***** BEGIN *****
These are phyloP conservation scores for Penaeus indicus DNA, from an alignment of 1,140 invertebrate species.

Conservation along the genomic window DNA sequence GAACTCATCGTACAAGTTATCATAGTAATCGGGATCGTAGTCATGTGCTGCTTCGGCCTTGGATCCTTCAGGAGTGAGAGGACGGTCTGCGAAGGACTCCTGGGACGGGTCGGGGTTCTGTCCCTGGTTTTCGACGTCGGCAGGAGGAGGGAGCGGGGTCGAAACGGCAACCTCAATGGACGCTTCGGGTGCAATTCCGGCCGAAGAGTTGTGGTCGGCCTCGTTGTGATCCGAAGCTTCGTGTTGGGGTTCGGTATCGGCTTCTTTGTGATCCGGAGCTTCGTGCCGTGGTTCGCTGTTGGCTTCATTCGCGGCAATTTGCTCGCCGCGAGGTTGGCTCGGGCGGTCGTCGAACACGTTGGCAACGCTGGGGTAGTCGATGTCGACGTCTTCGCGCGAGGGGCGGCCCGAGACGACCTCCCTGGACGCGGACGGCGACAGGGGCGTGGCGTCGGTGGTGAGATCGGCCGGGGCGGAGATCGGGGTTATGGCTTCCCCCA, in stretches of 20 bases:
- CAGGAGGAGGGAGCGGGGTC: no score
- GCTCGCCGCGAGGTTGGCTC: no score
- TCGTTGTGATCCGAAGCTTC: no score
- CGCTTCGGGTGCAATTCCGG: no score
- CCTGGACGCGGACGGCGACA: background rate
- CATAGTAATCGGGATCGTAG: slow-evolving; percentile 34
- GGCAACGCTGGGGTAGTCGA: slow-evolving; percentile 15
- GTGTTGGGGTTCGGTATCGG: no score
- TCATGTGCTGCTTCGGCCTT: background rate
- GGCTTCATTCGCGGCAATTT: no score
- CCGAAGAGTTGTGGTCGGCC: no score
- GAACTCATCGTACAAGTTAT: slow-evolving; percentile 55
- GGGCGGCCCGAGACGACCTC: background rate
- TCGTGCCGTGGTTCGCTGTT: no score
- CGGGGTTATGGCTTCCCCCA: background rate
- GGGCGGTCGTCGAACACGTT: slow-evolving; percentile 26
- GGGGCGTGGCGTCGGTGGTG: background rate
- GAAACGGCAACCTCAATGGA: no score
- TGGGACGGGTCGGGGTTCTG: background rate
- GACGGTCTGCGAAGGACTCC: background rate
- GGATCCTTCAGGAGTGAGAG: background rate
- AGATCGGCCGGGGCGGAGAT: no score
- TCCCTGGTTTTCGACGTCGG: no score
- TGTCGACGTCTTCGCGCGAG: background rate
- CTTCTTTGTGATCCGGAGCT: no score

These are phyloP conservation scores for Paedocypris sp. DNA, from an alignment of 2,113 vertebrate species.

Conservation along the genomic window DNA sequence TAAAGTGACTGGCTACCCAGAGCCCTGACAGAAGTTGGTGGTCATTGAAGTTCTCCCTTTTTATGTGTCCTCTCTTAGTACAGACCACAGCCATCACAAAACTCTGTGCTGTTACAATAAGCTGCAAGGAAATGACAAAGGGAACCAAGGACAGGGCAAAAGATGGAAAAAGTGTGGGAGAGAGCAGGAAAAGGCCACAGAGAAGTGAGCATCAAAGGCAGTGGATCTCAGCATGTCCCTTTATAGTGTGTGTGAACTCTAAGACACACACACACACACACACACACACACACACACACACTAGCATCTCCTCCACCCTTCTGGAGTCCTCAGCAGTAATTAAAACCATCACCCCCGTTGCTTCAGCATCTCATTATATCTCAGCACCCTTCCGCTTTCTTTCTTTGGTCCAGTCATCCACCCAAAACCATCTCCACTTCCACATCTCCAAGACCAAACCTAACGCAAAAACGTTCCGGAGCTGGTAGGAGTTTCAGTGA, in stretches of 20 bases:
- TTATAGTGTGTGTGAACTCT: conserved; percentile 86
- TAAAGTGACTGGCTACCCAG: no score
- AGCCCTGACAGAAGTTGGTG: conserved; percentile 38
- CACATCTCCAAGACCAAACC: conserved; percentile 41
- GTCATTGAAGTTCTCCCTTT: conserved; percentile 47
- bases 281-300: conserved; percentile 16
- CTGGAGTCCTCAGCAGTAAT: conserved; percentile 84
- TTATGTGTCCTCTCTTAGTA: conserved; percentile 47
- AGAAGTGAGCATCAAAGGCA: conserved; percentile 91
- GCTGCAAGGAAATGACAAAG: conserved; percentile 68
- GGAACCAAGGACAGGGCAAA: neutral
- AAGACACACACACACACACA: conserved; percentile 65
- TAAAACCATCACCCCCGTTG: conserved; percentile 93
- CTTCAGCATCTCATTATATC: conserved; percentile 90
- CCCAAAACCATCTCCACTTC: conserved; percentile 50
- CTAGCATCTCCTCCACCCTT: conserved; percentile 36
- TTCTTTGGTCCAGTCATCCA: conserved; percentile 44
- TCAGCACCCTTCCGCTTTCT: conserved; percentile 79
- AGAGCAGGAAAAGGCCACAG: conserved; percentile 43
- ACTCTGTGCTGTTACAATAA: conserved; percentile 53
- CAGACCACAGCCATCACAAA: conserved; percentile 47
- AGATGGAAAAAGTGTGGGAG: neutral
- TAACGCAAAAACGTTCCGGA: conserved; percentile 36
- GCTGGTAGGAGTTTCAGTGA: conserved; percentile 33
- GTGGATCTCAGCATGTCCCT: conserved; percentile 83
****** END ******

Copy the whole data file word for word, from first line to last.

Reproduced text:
These are phyloP conservation scores for Penaeus indicus DNA, from an alignment of 1,140 invertebrate species.

Conservation along the genomic window DNA sequence GAACTCATCGTACAAGTTATCATAGTAATCGGGATCGTAGTCATGTGCTGCTTCGGCCTTGGATCCTTCAGGAGTGAGAGGACGGTCTGCGAAGGACTCCTGGGACGGGTCGGGGTTCTGTCCCTGGTTTTCGACGTCGGCAGGAGGAGGGAGCGGGGTCGAAACGGCAACCTCAATGGACGCTTCGGGTGCAATTCCGGCCGAAGAGTTGTGGTCGGCCTCGTTGTGATCCGAAGCTTCGTGTTGGGGTTCGGTATCGGCTTCTTTGTGATCCGGAGCTTCGTGCCGTGGTTCGCTGTTGGCTTCATTCGCGGCAATTTGCTCGCCGCGAGGTTGGCTCGGGCGGTCGTCGAACACGTTGGCAACGCTGGGGTAGTCGATGTCGACGTCTTCGCGCGAGGGGCGGCCCGAGACGACCTCCCTGGACGCGGACGGCGACAGGGGCGTGGCGTCGGTGGTGAGATCGGCCGGGGCGGAGATCGGGGTTATGGCTTCCCCCA, in stretches of 20 bases:
- CAGGAGGAGGGAGCGGGGTC: no score
- GCTCGCCGCGAGGTTGGCTC: no score
- TCGTTGTGATCCGAAGCTTC: no score
- CGCTTCGGGTGCAATTCCGG: no score
- CCTGGACGCGGACGGCGACA: background rate
- CATAGTAATCGGGATCGTAG: slow-evolving; percentile 34
- GGCAACGCTGGGGTAGTCGA: slow-evolving; percentile 15
- GTGTTGGGGTTCGGTATCGG: no score
- TCATGTGCTGCTTCGGCCTT: background rate
- GGCTTCATTCGCGGCAATTT: no score
- CCGAAGAGTTGTGGTCGGCC: no score
- GAACTCATCGTACAAGTTAT: slow-evolving; percentile 55
- GGGCGGCCCGAGACGACCTC: background rate
- TCGTGCCGTGGTTCGCTGTT: no score
- CGGGGTTATGGCTTCCCCCA: background rate
- GGGCGGTCGTCGAACACGTT: slow-evolving; percentile 26
- GGGGCGTGGCGTCGGTGGTG: background rate
- GAAACGGCAACCTCAATGGA: no score
- TGGGACGGGTCGGGGTTCTG: background rate
- GACGGTCTGCGAAGGACTCC: background rate
- GGATCCTTCAGGAGTGAGAG: background rate
- AGATCGGCCGGGGCGGAGAT: no score
- TCCCTGGTTTTCGACGTCGG: no score
- TGTCGACGTCTTCGCGCGAG: background rate
- CTTCTTTGTGATCCGGAGCT: no score

These are phyloP conservation scores for Paedocypris sp. DNA, from an alignment of 2,113 vertebrate species.

Conservation along the genomic window DNA sequence TAAAGTGACTGGCTACCCAGAGCCCTGACAGAAGTTGGTGGTCATTGAAGTTCTCCCTTTTTATGTGTCCTCTCTTAGTACAGACCACAGCCATCACAAAACTCTGTGCTGTTACAATAAGCTGCAAGGAAATGACAAAGGGAACCAAGGACAGGGCAAAAGATGGAAAAAGTGTGGGAGAGAGCAGGAAAAGGCCACAGAGAAGTGAGCATCAAAGGCAGTGGATCTCAGCATGTCCCTTTATAGTGTGTGTGAACTCTAAGACACACACACACACACACACACACACACACACACACACTAGCATCTCCTCCACCCTTCTGGAGTCCTCAGCAGTAATTAAAACCATCACCCCCGTTGCTTCAGCATCTCATTATATCTCAGCACCCTTCCGCTTTCTTTCTTTGGTCCAGTCATCCACCCAAAACCATCTCCACTTCCACATCTCCAAGACCAAACCTAACGCAAAAACGTTCCGGAGCTGGTAGGAGTTTCAGTGA, in stretches of 20 bases:
- TTATAGTGTGTGTGAACTCT: conserved; percentile 86
- TAAAGTGACTGGCTACCCAG: no score
- AGCCCTGACAGAAGTTGGTG: conserved; percentile 38
- CACATCTCCAAGACCAAACC: conserved; percentile 41
- GTCATTGAAGTTCTCCCTTT: conserved; percentile 47
- bases 281-300: conserved; percentile 16
- CTGGAGTCCTCAGCAGTAAT: conserved; percentile 84
- TTATGTGTCCTCTCTTAGTA: conserved; percentile 47
- AGAAGTGAGCATCAAAGGCA: conserved; percentile 91
- GCTGCAAGGAAATGACAAAG: conserved; percentile 68
- GGAACCAAGGACAGGGCAAA: neutral
- AAGACACACACACACACACA: conserved; percentile 65
- TAAAACCATCACCCCCGTTG: conserved; percentile 93
- CTTCAGCATCTCATTATATC: conserved; percentile 90
- CCCAAAACCATCTCCACTTC: conserved; percentile 50
- CTAGCATCTCCTCCACCCTT: conserved; percentile 36
- TTCTTTGGTCCAGTCATCCA: conserved; percentile 44
- TCAGCACCCTTCCGCTTTCT: conserved; percentile 79
- AGAGCAGGAAAAGGCCACAG: conserved; percentile 43
- ACTCTGTGCTGTTACAATAA: conserved; percentile 53
- CAGACCACAGCCATCACAAA: conserved; percentile 47
- AGATGGAAAAAGTGTGGGAG: neutral
- TAACGCAAAAACGTTCCGGA: conserved; percentile 36
- GCTGGTAGGAGTTTCAGTGA: conserved; percentile 33
- GTGGATCTCAGCATGTCCCT: conserved; percentile 83